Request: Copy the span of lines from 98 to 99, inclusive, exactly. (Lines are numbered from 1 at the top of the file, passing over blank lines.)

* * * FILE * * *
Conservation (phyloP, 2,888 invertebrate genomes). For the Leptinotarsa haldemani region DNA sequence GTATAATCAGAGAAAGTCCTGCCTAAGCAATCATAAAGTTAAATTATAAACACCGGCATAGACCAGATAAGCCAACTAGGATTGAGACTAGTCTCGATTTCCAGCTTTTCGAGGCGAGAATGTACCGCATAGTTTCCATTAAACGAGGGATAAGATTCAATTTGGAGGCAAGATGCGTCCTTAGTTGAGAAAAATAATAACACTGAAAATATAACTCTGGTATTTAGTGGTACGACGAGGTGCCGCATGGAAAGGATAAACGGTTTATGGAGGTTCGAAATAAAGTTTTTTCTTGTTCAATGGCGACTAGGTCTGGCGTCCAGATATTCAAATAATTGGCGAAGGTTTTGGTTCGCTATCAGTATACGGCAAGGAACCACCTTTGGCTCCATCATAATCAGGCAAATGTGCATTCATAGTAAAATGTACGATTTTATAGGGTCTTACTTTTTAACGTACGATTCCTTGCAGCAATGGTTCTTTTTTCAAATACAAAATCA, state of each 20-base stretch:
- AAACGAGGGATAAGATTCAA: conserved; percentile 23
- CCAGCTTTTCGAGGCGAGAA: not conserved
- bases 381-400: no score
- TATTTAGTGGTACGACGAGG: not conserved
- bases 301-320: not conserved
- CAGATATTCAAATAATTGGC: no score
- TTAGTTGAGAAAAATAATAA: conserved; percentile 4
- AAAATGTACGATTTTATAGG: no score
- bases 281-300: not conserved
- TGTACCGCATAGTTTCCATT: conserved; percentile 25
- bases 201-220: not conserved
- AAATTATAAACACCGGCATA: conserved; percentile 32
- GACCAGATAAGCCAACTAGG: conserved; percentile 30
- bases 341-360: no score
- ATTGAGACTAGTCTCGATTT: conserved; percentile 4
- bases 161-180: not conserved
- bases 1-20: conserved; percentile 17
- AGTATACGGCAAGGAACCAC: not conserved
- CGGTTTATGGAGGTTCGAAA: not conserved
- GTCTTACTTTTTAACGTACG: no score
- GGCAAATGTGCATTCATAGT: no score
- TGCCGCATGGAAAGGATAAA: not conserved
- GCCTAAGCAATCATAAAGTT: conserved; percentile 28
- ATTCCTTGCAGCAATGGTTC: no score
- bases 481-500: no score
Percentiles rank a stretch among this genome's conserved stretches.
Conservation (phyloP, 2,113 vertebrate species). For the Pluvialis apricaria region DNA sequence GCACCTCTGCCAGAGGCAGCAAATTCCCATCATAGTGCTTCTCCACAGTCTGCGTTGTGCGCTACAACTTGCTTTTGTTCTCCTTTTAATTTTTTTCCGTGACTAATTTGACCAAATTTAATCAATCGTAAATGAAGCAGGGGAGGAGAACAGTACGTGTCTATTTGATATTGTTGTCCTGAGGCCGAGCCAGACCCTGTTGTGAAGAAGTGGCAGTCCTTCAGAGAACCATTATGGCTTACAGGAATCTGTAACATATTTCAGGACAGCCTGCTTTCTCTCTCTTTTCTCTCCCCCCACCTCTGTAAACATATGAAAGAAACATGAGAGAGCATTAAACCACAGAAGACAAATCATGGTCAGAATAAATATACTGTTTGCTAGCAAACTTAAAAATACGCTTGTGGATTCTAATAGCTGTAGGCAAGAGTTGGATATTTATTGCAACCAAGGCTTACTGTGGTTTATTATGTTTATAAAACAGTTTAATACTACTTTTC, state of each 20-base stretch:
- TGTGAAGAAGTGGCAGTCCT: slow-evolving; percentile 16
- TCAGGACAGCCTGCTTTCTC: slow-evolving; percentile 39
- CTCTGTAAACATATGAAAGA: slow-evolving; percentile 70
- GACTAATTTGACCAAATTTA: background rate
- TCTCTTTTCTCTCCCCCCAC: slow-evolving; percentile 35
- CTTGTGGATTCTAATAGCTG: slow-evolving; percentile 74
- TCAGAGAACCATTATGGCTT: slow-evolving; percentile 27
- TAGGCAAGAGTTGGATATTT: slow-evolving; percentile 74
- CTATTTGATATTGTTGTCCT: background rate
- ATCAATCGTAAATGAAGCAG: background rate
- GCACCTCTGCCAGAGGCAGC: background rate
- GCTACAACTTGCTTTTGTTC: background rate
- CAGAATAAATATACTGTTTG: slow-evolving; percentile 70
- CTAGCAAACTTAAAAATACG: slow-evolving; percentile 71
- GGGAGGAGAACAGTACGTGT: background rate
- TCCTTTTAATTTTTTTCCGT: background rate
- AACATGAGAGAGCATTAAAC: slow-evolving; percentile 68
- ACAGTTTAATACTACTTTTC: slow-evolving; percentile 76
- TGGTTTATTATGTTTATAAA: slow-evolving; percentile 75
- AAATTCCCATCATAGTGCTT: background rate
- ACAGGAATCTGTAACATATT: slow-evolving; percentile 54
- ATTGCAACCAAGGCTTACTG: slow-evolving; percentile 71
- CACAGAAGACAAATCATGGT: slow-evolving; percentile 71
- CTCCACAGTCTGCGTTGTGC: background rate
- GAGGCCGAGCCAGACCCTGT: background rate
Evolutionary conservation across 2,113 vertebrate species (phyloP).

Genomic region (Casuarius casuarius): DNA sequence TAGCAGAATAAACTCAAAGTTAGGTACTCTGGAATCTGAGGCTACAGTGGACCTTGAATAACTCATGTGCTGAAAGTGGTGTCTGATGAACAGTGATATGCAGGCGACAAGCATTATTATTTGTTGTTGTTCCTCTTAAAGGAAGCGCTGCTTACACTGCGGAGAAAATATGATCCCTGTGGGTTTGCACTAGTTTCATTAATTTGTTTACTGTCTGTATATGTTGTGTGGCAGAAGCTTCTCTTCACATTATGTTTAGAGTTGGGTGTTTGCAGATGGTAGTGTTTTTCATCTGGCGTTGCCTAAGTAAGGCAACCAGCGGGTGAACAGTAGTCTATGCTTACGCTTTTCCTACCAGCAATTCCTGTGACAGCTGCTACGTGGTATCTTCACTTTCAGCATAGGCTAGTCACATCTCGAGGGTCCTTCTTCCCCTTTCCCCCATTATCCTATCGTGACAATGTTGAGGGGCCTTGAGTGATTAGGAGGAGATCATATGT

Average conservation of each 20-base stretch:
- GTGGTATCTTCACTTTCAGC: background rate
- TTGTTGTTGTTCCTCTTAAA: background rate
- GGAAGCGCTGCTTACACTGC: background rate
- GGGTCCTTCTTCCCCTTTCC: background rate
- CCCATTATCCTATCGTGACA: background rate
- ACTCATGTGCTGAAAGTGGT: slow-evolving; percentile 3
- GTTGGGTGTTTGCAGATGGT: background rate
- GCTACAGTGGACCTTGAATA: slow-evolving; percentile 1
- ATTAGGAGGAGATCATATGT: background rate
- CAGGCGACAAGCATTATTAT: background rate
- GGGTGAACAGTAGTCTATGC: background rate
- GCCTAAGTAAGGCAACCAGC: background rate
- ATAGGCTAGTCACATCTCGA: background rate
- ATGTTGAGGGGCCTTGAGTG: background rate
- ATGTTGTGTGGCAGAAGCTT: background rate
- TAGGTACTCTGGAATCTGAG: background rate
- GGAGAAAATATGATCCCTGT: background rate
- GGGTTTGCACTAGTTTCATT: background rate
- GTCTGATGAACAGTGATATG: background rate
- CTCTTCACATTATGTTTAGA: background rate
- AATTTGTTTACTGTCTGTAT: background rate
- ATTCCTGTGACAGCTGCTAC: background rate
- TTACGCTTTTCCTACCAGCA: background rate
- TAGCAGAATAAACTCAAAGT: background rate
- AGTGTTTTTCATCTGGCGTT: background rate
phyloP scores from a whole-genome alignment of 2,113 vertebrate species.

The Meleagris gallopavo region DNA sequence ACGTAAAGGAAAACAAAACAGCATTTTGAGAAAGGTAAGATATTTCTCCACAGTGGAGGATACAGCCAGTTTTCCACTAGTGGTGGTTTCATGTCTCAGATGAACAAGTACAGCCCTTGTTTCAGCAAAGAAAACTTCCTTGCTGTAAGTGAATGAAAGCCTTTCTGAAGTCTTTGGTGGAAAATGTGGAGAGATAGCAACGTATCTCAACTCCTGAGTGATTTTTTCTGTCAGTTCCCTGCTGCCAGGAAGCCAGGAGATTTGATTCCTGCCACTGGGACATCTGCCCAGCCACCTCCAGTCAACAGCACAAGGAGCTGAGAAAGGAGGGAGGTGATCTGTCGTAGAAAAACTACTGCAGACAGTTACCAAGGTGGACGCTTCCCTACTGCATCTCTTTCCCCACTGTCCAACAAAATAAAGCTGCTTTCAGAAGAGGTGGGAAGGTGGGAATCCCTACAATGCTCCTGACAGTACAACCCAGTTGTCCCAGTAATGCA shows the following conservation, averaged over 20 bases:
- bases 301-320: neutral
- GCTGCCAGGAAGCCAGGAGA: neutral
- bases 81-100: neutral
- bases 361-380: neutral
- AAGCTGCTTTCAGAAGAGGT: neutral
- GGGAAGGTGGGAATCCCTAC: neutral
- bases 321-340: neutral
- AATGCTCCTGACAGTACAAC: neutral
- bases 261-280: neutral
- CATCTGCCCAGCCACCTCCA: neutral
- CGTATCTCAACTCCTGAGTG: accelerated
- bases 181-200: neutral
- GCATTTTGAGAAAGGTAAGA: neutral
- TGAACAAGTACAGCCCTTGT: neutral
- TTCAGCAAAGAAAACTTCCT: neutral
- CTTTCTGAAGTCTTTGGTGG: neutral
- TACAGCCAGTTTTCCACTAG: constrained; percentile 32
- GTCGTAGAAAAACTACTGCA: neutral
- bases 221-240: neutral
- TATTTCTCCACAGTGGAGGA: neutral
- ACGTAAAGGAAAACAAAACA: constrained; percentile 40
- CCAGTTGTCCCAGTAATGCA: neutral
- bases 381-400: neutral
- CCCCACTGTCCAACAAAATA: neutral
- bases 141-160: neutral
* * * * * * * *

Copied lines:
- TTCAGCAAAGAAAACTTCCT: neutral
- CTTTCTGAAGTCTTTGGTGG: neutral